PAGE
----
Thing is, I've seen this same thing 12 years ago, only that time it was refactoring legacy mainframe apps for the web. Companies like Jacada had semi-automated tools that let you webify and modernize mainframe apps for the modern web, without requiring any changes to original apps.

For a while, it was hot stuff, and then it totally puttered out because:

1. It was never automated enough, and ended up requiring very significant effort to achieve worthwhile results.

2. Even after all the effort, the resulting web apps tended to be clunky, and less usable than the original green screens.

3. Even small changes in the original app often required the process to be redone.

Maybe this iteration will be better - I certainly understand the need. But if anything, properly mobilizing a legacy Windows app is more difficult than webifying a mainframe app.


In my opinion, transformation of User Interface paradigm from WIMP (mouse controlled windows based GUI) to NUI (natural touch based interface) is more fundamental then a lot these solution providers present to us.

Just as Dan mentioned, UI transformation was also not so successful 12 years ago, when character based terminal applications were transformed with same type of technologies to WIMP interfaces.

Hopefully most of the application developers have learned to use three-tier development, where UI is a layer which easily can be replaced when new UI technologies become available,

Hopefully most of the application developers have learned to use three-tier developement, where UI is a layer which easaly can be replaced when new UI technologies become available,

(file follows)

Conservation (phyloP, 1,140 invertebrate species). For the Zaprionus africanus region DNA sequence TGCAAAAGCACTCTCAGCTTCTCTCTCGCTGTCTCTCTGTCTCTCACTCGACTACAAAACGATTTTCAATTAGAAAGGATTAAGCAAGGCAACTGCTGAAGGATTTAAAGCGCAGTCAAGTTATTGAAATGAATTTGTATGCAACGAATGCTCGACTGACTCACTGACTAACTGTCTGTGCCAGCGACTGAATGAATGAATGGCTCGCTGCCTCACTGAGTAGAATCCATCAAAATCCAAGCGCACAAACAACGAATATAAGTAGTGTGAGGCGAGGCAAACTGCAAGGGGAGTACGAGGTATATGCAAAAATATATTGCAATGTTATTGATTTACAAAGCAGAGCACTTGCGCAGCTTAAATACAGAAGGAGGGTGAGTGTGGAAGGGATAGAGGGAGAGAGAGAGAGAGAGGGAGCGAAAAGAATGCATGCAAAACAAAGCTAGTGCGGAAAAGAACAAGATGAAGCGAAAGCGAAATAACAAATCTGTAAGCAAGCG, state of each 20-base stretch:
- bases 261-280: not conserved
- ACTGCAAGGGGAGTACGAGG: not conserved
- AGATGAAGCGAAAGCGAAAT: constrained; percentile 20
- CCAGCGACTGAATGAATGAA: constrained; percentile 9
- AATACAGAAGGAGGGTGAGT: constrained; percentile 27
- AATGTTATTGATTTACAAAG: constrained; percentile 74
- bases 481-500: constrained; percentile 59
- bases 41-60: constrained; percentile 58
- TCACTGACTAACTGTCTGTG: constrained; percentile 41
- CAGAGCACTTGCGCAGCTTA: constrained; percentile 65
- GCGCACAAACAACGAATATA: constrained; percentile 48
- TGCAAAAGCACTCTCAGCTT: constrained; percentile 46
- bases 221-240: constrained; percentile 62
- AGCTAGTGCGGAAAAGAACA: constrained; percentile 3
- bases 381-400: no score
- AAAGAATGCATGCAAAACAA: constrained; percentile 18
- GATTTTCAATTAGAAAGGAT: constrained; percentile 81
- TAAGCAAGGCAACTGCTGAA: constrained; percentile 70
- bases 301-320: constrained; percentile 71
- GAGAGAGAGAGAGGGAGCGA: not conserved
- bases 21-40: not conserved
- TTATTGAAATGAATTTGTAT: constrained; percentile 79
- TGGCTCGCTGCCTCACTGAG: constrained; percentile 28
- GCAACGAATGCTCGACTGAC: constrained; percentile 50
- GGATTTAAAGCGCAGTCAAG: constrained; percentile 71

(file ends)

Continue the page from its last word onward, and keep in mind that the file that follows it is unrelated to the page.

This is a great discussion and great article from Jack.  As the CTO of Reddo Mobility (and CTO/founder of Gizmox prior to that), I can personally attest to the complexity of transforming legacy applications.  I really like the image of "API-ification" that Jack mentions.  To build on this concept, I would contend that you need to think carefully about how to define the legacy app as a "service" that can be efficiently interfaced with in order transform into something usable

I think there are at least three points to consider:

1. The application at the back-end has its own embedded application logic, flow and different states. Unless you want to completely rewrite and redesign everything, the guiding strategy for UI re-factoring should be to distill the legacy UI to its relevant components and NOT attempt to re-create it and all of its embedded application logic.

2. It is not practical to attempt to distill a UI based on the absolute locations and values of its controls.  You need to recognize and track the underlying Windows elements in order to quickly adjust to many of the potential changes in the original app. This was a key limitation to mainframe screen scraping technologies.

3. A complete re-factoring solution needs to also include an enterprise-class application delivery protocol and a set of mobile-optimized controls for rendering the re-factored application.  

I completely agree it is complex.  But doable.


I love how this was framed!  I also love the comments so far and the perceived players in the space.  I love Dan's comparing this to having to connect the mainframe data to the web back in the day for you old folks ;) It seems to me based on that comparison, did that not happen, just not with the green screen notion originally thought of?

If we can do as Jack proposes, is this really that far away?  Seems to me one could combine the technologies in  play now to get pretty darn close?  The value seen from making applications which were not written to be three tiered as LJ points out being able to become so and connected to future focused applications would ultimately free us from being vendor locked based on old platforms and instead enjoy the new battlefield of new cool devices.

How many devices where you carrying 5 years ago?  Three?  Now?  This would be needed for true ubiquitous access correct?